Tuesday, March 22, 2016


Supposedly, marathons have a Greek origin. Something about running as far as you can to deliver a message and then dying. Regardless of who died while running, I can tell you that after my first it may have well as been me.

I completed my first marathon, The Shamrock on Sunday. I am now re-learning how to walk.

My goal was to go out in nine minute and forty-five second miles, and then swagger back the last thirteen miles at a nine minute fifteen second pace. What actually happened was I went out a little too fast, and I came back a lot too slow. I ended up finishing in four hours... Oh, I wish. It was four hours and eight unforgiving seconds. Salt to the wound, my Garmin says I ran an extra half mile.

The race was very well organized. I was impressed with electronic the check-pointing, the sheer volume of happy volunteers and all the hot stew and beer a guy could want in a big warm wind-proof tent at the end.

Sunday, January 10, 2016


Currently there is a 16' extension ladder in the well where the Falcons loading ramp should be. I've pondered about what to do. Building this thing, it's always about the illusion of space ship and the reality of a treehouse.  Case in point, if I were to imagine that there really was a Lucasfilm movie prop hovering 12 feet over my backyard I would also have to see that even with the ramp open, it wouldn't be near to touching the ground. I think my solution will be to make a stairway slotted right up into the ramp well of the Falcon where the bottom half looks like something from Endor and the top half abruptly looks more monchromatic and architectural. Who knows, maybe Ewoks built a stairway to get to the ramp(?) Regardless, I need a big-honk'n stair case, and it's got to be good for out doors and pitched at a fairly steep grade of 40 degrees.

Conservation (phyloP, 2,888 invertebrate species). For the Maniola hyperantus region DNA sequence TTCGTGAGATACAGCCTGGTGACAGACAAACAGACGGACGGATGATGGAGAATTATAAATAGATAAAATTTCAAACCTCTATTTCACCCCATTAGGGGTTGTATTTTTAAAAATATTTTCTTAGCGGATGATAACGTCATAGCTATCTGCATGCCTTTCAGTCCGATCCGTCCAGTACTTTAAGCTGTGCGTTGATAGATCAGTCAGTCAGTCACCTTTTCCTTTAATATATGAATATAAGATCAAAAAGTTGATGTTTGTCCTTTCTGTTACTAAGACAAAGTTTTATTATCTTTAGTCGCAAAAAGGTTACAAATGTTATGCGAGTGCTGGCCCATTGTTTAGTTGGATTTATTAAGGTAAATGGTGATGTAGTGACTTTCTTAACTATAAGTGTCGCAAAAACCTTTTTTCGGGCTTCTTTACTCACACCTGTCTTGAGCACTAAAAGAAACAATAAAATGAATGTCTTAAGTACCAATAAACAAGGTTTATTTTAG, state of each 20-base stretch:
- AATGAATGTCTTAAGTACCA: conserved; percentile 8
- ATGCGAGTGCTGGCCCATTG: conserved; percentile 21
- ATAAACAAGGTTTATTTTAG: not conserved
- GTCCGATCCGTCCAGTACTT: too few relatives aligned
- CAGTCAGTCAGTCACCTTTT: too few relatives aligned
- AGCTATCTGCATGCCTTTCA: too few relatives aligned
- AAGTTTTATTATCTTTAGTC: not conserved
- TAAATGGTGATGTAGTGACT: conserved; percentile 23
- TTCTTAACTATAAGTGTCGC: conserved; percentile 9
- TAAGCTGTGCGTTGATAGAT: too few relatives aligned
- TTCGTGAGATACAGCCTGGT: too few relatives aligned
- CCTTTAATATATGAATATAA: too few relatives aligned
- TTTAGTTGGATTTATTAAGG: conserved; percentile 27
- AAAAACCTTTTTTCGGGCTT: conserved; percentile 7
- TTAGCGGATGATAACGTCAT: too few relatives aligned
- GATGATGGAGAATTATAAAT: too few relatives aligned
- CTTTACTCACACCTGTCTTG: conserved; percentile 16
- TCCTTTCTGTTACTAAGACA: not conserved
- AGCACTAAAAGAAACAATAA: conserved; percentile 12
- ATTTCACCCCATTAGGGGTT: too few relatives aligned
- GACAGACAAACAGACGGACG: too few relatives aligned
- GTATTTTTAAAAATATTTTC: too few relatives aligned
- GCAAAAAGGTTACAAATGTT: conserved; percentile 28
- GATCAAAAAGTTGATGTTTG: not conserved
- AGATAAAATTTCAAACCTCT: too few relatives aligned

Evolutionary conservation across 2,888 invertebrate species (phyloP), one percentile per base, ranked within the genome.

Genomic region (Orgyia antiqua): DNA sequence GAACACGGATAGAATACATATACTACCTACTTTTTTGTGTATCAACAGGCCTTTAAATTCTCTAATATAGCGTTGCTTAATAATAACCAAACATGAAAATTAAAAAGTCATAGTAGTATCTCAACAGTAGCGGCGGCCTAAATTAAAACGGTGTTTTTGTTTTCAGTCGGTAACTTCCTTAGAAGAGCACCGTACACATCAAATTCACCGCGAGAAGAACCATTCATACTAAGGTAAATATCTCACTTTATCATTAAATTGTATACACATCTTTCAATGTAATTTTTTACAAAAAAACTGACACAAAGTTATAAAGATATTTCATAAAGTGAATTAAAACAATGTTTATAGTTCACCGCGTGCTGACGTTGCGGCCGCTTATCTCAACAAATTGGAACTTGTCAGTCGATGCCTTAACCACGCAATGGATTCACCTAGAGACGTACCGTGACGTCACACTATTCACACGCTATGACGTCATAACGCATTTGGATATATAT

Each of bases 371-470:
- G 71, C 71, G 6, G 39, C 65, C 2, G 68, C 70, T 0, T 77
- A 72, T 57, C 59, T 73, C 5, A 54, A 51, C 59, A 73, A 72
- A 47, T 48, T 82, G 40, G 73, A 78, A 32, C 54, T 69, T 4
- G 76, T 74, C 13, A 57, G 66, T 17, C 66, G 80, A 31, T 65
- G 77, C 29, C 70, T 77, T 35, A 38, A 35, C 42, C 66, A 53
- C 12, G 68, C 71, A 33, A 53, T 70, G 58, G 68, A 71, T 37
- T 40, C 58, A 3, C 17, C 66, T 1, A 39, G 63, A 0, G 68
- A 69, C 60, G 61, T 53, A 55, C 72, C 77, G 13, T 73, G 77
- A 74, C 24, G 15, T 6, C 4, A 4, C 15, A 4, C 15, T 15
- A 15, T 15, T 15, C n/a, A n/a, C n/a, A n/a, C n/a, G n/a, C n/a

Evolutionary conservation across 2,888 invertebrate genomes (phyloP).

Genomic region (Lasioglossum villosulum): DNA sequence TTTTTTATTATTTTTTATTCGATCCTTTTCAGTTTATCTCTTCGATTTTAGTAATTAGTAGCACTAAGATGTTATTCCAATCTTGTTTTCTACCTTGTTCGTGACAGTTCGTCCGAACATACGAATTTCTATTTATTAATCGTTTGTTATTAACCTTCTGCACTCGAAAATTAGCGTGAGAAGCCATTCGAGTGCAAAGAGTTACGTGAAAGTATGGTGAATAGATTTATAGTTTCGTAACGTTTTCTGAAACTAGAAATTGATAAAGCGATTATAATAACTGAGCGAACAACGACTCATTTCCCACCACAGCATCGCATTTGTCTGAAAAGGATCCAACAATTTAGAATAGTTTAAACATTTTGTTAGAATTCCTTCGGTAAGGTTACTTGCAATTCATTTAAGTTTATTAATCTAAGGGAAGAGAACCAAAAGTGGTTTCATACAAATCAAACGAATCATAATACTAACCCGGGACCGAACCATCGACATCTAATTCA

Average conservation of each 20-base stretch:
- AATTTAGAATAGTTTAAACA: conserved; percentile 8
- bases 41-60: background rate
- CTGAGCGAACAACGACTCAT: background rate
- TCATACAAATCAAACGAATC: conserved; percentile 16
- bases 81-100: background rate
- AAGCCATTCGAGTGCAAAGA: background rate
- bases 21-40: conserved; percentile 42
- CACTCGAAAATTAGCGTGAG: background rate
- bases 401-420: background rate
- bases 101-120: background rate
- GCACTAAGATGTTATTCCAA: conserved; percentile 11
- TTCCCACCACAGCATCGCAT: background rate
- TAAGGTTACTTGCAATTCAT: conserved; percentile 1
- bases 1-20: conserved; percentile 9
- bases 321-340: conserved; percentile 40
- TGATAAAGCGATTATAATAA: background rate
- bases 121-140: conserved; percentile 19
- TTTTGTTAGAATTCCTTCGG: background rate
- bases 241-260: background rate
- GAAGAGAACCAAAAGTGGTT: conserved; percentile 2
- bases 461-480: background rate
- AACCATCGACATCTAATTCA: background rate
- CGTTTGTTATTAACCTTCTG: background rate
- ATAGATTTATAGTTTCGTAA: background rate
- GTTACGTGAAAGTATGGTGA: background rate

So next problem. On a budget of 40 bucks a week, where do I find this staircase? Improvise. I found a poplar tree in the yard that had fallen but not all the way to the ground. In fact, on the slope where it has fallen to a good chainsaw working height from the ground. In stages I first striped the sides, top and bottom from the tree. Then came back with a protractor and ruler and marked it up. After some careful cuts I made the stairs, then I split them up the middle to make the runners. Now I have now made the runners for my custom staircase. I'll leave them attached to the stump and hanging in the air for a few weeks to dry. Once I'm ready, I'll cut them loose and see how they work in the treehouse.

Saturday, January 2, 2016


I assembled several parts for the roof over the 'engine' part of the falcon today. The back fan of the falcon has 6 circular shapes. Maybe they are exhaust ports? Anyway, they look like the tops of 5 gallon paint buckets to me, so that's what I used. As part of a treehouse I wanted to make them into skylights for the interior. To do this I made 6 bucket-dimater holes through plastic white shed roofing, inserted the bucket collars in the holes and mounted the whole lot on a wood framed piece of plexiglass. The plexiglass will keep the weather out but let the light through.

The back fan is sort of pie shaped, the piece I completed today is a mostly square inset which slides away from the center of the tree. Sue requested that portions of the roof should roll back so that we can still enjoy the sky from the tree platform on a clear night. So, the Minimum Falcon is now a convertible.